Challenges in Implementing a Counterparty Risk Management Process
The objectives of setting up a counterparty risk management process can be split into three categories - CVA pricing, exposure management, and regulatory requirements.

Most banks are in the process of setting up counterparty risk management processes or improving existing ones. Unlike market risk, which can be effectively managed by individual trading desks or traders, counterparty risk is increasingly being priced and managed by a central CVA desk or risk control group since the exposure tends to span multiple asset classes and business lines. Moreover, aggregated counterparty exposure may be significantly impacted by collateral and cross-product netting agreements.

Gathering transaction and market data from potentially many trading systems, along with legal agreements and other reference data, involves significant and often underestimated data management issues. The ability to calculate credit value adjustments (CVA) and exposure metrics on the entire portfolio, incorporating all relevant risk factors, adds substantial analytical and technological challenges. Furthermore, traders and salespeople expect near real-time performance of incremental CVA pricing of new transactions. Internal counterparty risk management must also be integrated with regulatory processes.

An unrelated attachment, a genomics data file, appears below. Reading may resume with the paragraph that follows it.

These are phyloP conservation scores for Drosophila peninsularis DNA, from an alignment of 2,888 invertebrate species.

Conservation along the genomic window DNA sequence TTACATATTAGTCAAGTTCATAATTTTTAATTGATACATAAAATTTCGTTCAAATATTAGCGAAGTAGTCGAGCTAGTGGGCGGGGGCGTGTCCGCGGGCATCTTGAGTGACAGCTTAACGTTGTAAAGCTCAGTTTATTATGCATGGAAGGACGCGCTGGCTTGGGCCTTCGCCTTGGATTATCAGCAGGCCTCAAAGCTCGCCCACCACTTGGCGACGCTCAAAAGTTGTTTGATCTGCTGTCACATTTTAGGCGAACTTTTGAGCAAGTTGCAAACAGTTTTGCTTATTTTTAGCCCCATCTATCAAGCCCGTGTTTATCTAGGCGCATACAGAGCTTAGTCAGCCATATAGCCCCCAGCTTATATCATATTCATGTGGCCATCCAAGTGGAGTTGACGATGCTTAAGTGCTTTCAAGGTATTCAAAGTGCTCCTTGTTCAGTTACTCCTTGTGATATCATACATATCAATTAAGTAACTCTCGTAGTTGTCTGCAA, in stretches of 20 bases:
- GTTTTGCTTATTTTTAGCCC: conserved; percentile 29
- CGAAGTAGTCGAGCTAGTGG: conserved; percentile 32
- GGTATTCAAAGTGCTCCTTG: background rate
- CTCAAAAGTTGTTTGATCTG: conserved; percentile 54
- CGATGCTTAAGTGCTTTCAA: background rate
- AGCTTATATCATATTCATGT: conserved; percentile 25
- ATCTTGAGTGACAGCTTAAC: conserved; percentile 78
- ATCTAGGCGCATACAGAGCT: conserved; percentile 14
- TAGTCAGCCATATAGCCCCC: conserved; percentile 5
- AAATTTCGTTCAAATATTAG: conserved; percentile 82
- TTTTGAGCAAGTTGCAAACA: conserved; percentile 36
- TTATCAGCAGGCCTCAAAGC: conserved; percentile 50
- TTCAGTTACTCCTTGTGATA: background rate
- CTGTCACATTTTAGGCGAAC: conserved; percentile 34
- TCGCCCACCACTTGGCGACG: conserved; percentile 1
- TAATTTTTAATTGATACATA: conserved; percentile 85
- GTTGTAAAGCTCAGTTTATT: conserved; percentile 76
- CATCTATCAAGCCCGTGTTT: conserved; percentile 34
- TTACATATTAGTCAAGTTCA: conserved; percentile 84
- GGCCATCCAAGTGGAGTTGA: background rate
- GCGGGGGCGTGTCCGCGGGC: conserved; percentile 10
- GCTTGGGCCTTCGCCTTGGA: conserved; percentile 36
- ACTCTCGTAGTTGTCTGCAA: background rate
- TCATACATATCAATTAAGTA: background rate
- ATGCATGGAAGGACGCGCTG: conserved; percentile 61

In short, the data, technological, and operational challenges involved in implementing a counterparty risk management process can be overwhelming. This paper outlines the key challenges, starting with an overview of the main business objectives, followed by a discussion of data and technology issues, and current trends in best practices.

The objectives in setting up a counterparty risk management process can be split into three categories – CVA pricing, exposure management, and regulatory requirements. CVA is the amount banks charge their counterparties to compensate for the expected loss from default. Since both counterparties can default, the net charge should theoretically be the bilateral CVA, which includes a debt value adjustment (DVA) or gain from the bank’s own default. CVA pricing can be split into the inter-bank and corporate customer markets. New legislation, including the Dodd-Frank Bill in the U.S. and the European Market Infrastructure Regulations (EMIR), along with Basel III, are mandating or incentivising clearing and increased use of collateral over CVA as the principal means for managing counterparty risk in the inter-bank market.

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